The Brexit Deal could bring advantages to Northern Ireland, giving it access to both the UK market and the EU single market, Edwin Poots has suggested.
But any advantages would be dependent on minimising new checks between GB and NI, said the DUP agriculture minister.
The DUP has been strongly opposed to the Brexit deal, saying it threatens the constitutional and economic integrity of the UK.
The deal’s transition period, agreed in October, ends in January.
At that time, Northern Ireland will continue to follow EU rules on agricultural and manufactured goods, while the rest of the UK will not.
Additionally, the whole of the UK will leave the EU’s customs union, but Northern Ireland will continue to enforce the EU’s customs code at its ports.
This will mean some new processes and checks for goods entering Northern Ireland from the rest of the UK.
Last week the UK government confirmed it would expand infrastructure at Northern Ireland’s ports to carry out checks on animals and food products.
It generally described a “light-touch” approach to new checks and processes, though the detail will all have to be agreed with the EU.
Mr Poots said agreeing on such an approach to checks would be key.
“It has the potential to get right down to around 1% of commercial vehicles that are entering NI, and in that case that wouldn’t be particularly damaging to the economy.
“We would have the advantage of actually having access to the Single Market and to the UK market, and make NI an attractive place for inward investment.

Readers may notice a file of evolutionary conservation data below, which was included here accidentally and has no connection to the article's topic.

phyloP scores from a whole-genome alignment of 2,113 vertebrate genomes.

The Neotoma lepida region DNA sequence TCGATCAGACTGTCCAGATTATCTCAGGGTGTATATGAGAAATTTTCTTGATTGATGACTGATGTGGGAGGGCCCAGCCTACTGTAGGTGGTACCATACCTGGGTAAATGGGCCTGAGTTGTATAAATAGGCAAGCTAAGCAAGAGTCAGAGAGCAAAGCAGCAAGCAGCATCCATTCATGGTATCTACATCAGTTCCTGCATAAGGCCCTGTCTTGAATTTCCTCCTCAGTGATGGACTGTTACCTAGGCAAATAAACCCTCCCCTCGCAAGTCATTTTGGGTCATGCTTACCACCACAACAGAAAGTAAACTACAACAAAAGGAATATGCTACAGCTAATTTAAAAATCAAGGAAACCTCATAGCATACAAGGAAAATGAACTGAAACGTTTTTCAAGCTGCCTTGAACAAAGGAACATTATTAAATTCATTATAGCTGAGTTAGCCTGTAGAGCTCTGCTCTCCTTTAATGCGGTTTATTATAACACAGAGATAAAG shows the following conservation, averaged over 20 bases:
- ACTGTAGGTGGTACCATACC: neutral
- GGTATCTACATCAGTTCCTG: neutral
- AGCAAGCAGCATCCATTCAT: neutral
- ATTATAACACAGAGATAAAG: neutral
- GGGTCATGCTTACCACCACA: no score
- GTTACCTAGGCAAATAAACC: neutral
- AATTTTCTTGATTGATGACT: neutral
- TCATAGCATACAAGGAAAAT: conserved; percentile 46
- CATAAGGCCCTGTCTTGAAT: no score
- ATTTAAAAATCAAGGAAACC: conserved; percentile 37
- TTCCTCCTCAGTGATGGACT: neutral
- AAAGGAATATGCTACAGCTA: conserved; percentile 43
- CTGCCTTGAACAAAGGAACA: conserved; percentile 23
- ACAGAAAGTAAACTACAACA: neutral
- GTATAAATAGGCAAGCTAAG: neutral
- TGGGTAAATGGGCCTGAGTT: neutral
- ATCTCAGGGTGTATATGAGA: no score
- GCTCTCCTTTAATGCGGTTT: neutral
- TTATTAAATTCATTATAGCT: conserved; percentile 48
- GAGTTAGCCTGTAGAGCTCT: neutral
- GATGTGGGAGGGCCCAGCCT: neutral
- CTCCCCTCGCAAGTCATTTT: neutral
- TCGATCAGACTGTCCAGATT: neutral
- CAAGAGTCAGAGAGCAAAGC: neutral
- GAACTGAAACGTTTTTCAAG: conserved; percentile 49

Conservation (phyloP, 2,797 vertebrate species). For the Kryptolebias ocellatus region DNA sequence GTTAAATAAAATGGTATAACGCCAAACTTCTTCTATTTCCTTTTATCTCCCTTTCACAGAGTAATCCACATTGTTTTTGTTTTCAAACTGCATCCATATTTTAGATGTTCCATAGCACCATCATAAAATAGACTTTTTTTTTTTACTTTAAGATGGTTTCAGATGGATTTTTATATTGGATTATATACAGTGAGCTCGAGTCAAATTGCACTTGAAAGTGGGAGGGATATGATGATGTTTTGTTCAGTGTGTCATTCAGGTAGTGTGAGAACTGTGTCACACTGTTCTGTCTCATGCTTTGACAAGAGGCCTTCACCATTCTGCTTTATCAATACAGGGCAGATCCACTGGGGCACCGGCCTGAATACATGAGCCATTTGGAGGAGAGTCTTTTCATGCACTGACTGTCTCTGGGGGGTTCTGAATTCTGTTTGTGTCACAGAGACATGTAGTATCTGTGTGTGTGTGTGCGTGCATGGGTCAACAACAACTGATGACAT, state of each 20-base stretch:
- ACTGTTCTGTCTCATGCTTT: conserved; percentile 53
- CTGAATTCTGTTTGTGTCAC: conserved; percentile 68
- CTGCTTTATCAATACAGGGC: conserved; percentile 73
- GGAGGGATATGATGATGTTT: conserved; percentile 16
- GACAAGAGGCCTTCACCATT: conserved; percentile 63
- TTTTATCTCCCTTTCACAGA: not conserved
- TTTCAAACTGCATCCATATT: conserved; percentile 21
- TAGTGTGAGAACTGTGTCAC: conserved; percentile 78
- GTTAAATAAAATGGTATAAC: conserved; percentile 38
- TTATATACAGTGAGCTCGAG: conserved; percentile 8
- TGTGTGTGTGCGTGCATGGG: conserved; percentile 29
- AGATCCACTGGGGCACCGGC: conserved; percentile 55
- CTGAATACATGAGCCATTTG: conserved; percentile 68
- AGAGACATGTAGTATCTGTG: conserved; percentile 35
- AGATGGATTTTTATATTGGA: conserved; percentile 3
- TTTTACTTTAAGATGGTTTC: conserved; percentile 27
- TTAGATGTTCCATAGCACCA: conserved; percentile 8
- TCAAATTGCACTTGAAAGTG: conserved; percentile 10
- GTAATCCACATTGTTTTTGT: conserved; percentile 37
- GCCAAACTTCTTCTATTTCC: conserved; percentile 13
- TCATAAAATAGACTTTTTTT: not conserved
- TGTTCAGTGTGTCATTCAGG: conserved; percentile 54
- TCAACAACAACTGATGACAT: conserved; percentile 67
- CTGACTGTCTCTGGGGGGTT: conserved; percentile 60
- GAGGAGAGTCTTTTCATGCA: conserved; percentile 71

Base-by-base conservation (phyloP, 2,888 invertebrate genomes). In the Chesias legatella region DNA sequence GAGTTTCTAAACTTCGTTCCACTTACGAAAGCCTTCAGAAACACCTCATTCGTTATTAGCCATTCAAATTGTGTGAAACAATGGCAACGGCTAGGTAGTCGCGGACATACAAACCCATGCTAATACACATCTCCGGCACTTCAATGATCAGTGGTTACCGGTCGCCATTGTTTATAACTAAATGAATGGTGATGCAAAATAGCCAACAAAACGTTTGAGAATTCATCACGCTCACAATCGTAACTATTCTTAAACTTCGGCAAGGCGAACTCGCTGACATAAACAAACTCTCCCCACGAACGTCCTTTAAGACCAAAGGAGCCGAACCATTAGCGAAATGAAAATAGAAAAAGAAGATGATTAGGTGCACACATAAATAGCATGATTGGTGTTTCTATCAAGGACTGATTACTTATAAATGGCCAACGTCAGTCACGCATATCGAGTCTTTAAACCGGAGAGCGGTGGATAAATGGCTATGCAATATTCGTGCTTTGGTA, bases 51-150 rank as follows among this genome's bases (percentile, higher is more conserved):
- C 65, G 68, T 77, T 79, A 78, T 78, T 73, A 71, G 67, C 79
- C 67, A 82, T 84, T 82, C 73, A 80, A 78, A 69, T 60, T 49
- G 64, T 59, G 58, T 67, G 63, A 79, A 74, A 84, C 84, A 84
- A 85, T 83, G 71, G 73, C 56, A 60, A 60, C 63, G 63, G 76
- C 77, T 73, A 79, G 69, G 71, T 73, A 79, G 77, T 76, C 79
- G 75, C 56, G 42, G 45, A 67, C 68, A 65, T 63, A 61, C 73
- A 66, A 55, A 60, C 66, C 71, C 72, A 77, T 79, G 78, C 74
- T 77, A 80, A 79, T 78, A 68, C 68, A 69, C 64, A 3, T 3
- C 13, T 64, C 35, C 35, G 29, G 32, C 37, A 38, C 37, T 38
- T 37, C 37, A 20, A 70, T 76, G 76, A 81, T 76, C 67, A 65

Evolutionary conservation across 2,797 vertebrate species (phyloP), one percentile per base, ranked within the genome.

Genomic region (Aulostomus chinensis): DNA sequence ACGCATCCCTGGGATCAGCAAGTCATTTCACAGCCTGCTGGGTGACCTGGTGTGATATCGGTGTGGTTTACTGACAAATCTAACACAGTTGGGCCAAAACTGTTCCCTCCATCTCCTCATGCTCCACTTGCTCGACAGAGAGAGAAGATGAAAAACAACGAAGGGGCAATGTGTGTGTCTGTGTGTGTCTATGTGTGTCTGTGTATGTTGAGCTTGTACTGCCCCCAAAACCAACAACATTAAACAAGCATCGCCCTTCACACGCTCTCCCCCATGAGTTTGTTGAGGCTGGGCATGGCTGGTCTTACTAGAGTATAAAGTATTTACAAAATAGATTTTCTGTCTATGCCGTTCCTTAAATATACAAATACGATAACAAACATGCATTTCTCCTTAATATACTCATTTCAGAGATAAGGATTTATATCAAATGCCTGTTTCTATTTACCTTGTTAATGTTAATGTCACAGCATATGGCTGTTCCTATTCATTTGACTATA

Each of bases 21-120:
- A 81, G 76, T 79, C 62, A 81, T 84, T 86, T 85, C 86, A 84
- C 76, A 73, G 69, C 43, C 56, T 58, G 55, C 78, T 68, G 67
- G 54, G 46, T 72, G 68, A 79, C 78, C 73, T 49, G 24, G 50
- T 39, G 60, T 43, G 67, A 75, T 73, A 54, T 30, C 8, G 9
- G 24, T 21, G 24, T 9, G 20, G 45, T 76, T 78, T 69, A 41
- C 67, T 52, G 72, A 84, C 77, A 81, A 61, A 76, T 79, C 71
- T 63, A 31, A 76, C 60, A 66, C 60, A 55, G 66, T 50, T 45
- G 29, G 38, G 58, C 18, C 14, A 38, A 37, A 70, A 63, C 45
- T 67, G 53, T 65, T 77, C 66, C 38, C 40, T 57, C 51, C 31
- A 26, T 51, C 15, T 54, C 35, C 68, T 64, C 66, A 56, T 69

“So we need to be very sure that we can actually maximise that advantage, whilst at the other side minimising the disadvantage.”
Meanwhile the Stormont official responsible for Brexit issues says that agrifood inspection facilities will have to be expanded “quite materially” as a result of the deal.
The EU has strict rules on food products, requiring them to enter the single market through border control posts.
That will apply to food products entering NI from GB.
Andrew McCormick told MLAs that existing facilities at ports and airports would have to be scaled up.
However, he added that the actual checking of products should be “quite low key”.
Speaking on BBC Radio Ulster’s Good Morning Ulster programme, Mr Poots also said it would be useful for the executive to give some NI businesses a timetable for reopening.
But he said the executive had not yet received scientific advice saying it was safe for local retailers to open.
In England, all non-essential retailers can open from 15 June, but the NI Executive has not outlined a timetable.
The executive is due to assess the coronavirus regulations on Thursday, as part of a review carried out every three weeks.
“A timeline would allow businesses in all sectors to plan for their safe reopening,” said Mr Poots.
“Hopefully the executive can give those in retail, hospitality and across the economy the certainty they need very soon.”
Mr Poots welcomed the fact the Department of Health recorded no new Covid-19 deaths on Tuesday for the first time since March – but urged against complacency.
“One swallow doesn’t make a spring,” he warned.
“Hopefully in the next week we can look at what we can move on next and how we can facilitate bringing back a degree of normality.
“But it will be challenging, and it has to only to be based on the scientific advice.”
Meanwhile, car parks are reopening at forest parks across Northern Ireland.
However, facilities at the parks, such as toilets or cafes, are not yet allowed to open.
“Our rangers will be there to ensure that there will be less cars in the parks to ensure social distancing and reasonable steps will be taken,” said Mr Poots.
“At this stage we cannot, much as we’d like to, because of shared surfaces, we cannot open toilets and cafes and the other facilities that people would associate with going to a forest park.
“What we now know is when people are outdoors there is little spread of Covid but there is considerable spread of Covid from shared surfaces.”
— to www.bbc.co.uk